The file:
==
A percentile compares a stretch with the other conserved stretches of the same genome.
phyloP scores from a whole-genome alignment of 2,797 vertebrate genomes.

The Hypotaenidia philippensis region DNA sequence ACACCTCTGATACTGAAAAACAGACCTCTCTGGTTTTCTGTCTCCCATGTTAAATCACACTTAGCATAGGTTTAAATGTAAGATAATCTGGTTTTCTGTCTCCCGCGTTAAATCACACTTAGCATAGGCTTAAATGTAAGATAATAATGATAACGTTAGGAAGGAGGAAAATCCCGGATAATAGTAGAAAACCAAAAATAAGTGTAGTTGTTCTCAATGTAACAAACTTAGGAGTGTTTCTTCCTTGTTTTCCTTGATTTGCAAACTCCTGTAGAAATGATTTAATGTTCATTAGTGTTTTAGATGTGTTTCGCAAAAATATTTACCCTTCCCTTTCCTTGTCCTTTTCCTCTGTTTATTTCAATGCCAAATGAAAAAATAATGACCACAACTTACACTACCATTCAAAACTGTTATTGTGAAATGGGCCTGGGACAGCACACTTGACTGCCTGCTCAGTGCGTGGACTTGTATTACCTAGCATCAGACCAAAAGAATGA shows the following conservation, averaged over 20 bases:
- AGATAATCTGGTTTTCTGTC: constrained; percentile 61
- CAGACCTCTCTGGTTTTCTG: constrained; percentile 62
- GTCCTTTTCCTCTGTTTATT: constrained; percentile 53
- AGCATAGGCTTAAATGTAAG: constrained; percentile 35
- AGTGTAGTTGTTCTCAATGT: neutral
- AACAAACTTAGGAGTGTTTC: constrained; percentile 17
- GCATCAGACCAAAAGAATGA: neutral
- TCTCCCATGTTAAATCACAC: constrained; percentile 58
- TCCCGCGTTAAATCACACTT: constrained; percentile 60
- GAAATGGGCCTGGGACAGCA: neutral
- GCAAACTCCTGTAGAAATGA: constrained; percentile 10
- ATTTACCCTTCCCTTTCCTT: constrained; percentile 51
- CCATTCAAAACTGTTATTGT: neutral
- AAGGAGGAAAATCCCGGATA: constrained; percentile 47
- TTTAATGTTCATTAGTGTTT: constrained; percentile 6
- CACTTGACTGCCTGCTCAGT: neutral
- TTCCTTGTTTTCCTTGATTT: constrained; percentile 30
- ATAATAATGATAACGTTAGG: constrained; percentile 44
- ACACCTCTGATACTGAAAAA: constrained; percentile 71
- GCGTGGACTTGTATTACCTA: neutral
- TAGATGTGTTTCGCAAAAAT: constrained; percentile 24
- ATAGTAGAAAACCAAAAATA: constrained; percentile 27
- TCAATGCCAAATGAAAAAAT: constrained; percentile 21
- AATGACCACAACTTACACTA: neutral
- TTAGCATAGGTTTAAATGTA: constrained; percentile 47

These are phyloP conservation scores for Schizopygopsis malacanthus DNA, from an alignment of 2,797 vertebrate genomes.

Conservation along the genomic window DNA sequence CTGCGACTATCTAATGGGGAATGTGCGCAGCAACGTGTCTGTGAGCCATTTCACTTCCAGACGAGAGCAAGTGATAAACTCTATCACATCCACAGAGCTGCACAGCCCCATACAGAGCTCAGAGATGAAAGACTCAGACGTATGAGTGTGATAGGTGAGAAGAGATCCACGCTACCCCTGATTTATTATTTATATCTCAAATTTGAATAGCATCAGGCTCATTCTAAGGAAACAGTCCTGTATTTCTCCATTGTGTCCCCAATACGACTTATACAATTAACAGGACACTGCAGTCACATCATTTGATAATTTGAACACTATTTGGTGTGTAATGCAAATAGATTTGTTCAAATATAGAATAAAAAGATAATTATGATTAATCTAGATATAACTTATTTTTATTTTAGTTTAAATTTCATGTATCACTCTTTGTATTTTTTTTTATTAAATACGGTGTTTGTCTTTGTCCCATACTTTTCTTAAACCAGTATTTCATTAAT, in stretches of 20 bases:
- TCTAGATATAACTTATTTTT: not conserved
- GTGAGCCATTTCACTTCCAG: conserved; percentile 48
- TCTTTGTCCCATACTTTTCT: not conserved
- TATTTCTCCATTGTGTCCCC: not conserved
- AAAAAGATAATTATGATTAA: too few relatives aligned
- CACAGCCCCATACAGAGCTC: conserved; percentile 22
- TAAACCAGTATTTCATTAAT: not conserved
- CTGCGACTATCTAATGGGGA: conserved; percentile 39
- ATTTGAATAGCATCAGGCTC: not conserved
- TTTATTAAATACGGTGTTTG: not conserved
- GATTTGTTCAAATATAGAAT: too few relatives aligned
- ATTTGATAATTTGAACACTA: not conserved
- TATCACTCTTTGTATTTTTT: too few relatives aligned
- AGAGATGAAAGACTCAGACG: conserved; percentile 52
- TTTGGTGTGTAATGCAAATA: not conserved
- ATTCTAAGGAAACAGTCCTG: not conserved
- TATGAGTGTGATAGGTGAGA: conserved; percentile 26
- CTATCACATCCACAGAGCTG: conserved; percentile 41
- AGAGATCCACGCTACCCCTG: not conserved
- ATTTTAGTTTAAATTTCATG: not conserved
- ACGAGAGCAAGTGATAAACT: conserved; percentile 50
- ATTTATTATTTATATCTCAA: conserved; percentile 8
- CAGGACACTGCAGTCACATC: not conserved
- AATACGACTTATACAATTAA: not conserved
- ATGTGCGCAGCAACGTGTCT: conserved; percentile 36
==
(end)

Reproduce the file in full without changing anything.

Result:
A percentile compares a stretch with the other conserved stretches of the same genome.
phyloP scores from a whole-genome alignment of 2,797 vertebrate genomes.

The Hypotaenidia philippensis region DNA sequence ACACCTCTGATACTGAAAAACAGACCTCTCTGGTTTTCTGTCTCCCATGTTAAATCACACTTAGCATAGGTTTAAATGTAAGATAATCTGGTTTTCTGTCTCCCGCGTTAAATCACACTTAGCATAGGCTTAAATGTAAGATAATAATGATAACGTTAGGAAGGAGGAAAATCCCGGATAATAGTAGAAAACCAAAAATAAGTGTAGTTGTTCTCAATGTAACAAACTTAGGAGTGTTTCTTCCTTGTTTTCCTTGATTTGCAAACTCCTGTAGAAATGATTTAATGTTCATTAGTGTTTTAGATGTGTTTCGCAAAAATATTTACCCTTCCCTTTCCTTGTCCTTTTCCTCTGTTTATTTCAATGCCAAATGAAAAAATAATGACCACAACTTACACTACCATTCAAAACTGTTATTGTGAAATGGGCCTGGGACAGCACACTTGACTGCCTGCTCAGTGCGTGGACTTGTATTACCTAGCATCAGACCAAAAGAATGA shows the following conservation, averaged over 20 bases:
- AGATAATCTGGTTTTCTGTC: constrained; percentile 61
- CAGACCTCTCTGGTTTTCTG: constrained; percentile 62
- GTCCTTTTCCTCTGTTTATT: constrained; percentile 53
- AGCATAGGCTTAAATGTAAG: constrained; percentile 35
- AGTGTAGTTGTTCTCAATGT: neutral
- AACAAACTTAGGAGTGTTTC: constrained; percentile 17
- GCATCAGACCAAAAGAATGA: neutral
- TCTCCCATGTTAAATCACAC: constrained; percentile 58
- TCCCGCGTTAAATCACACTT: constrained; percentile 60
- GAAATGGGCCTGGGACAGCA: neutral
- GCAAACTCCTGTAGAAATGA: constrained; percentile 10
- ATTTACCCTTCCCTTTCCTT: constrained; percentile 51
- CCATTCAAAACTGTTATTGT: neutral
- AAGGAGGAAAATCCCGGATA: constrained; percentile 47
- TTTAATGTTCATTAGTGTTT: constrained; percentile 6
- CACTTGACTGCCTGCTCAGT: neutral
- TTCCTTGTTTTCCTTGATTT: constrained; percentile 30
- ATAATAATGATAACGTTAGG: constrained; percentile 44
- ACACCTCTGATACTGAAAAA: constrained; percentile 71
- GCGTGGACTTGTATTACCTA: neutral
- TAGATGTGTTTCGCAAAAAT: constrained; percentile 24
- ATAGTAGAAAACCAAAAATA: constrained; percentile 27
- TCAATGCCAAATGAAAAAAT: constrained; percentile 21
- AATGACCACAACTTACACTA: neutral
- TTAGCATAGGTTTAAATGTA: constrained; percentile 47

These are phyloP conservation scores for Schizopygopsis malacanthus DNA, from an alignment of 2,797 vertebrate genomes.

Conservation along the genomic window DNA sequence CTGCGACTATCTAATGGGGAATGTGCGCAGCAACGTGTCTGTGAGCCATTTCACTTCCAGACGAGAGCAAGTGATAAACTCTATCACATCCACAGAGCTGCACAGCCCCATACAGAGCTCAGAGATGAAAGACTCAGACGTATGAGTGTGATAGGTGAGAAGAGATCCACGCTACCCCTGATTTATTATTTATATCTCAAATTTGAATAGCATCAGGCTCATTCTAAGGAAACAGTCCTGTATTTCTCCATTGTGTCCCCAATACGACTTATACAATTAACAGGACACTGCAGTCACATCATTTGATAATTTGAACACTATTTGGTGTGTAATGCAAATAGATTTGTTCAAATATAGAATAAAAAGATAATTATGATTAATCTAGATATAACTTATTTTTATTTTAGTTTAAATTTCATGTATCACTCTTTGTATTTTTTTTTATTAAATACGGTGTTTGTCTTTGTCCCATACTTTTCTTAAACCAGTATTTCATTAAT, in stretches of 20 bases:
- TCTAGATATAACTTATTTTT: not conserved
- GTGAGCCATTTCACTTCCAG: conserved; percentile 48
- TCTTTGTCCCATACTTTTCT: not conserved
- TATTTCTCCATTGTGTCCCC: not conserved
- AAAAAGATAATTATGATTAA: too few relatives aligned
- CACAGCCCCATACAGAGCTC: conserved; percentile 22
- TAAACCAGTATTTCATTAAT: not conserved
- CTGCGACTATCTAATGGGGA: conserved; percentile 39
- ATTTGAATAGCATCAGGCTC: not conserved
- TTTATTAAATACGGTGTTTG: not conserved
- GATTTGTTCAAATATAGAAT: too few relatives aligned
- ATTTGATAATTTGAACACTA: not conserved
- TATCACTCTTTGTATTTTTT: too few relatives aligned
- AGAGATGAAAGACTCAGACG: conserved; percentile 52
- TTTGGTGTGTAATGCAAATA: not conserved
- ATTCTAAGGAAACAGTCCTG: not conserved
- TATGAGTGTGATAGGTGAGA: conserved; percentile 26
- CTATCACATCCACAGAGCTG: conserved; percentile 41
- AGAGATCCACGCTACCCCTG: not conserved
- ATTTTAGTTTAAATTTCATG: not conserved
- ACGAGAGCAAGTGATAAACT: conserved; percentile 50
- ATTTATTATTTATATCTCAA: conserved; percentile 8
- CAGGACACTGCAGTCACATC: not conserved
- AATACGACTTATACAATTAA: not conserved
- ATGTGCGCAGCAACGTGTCT: conserved; percentile 36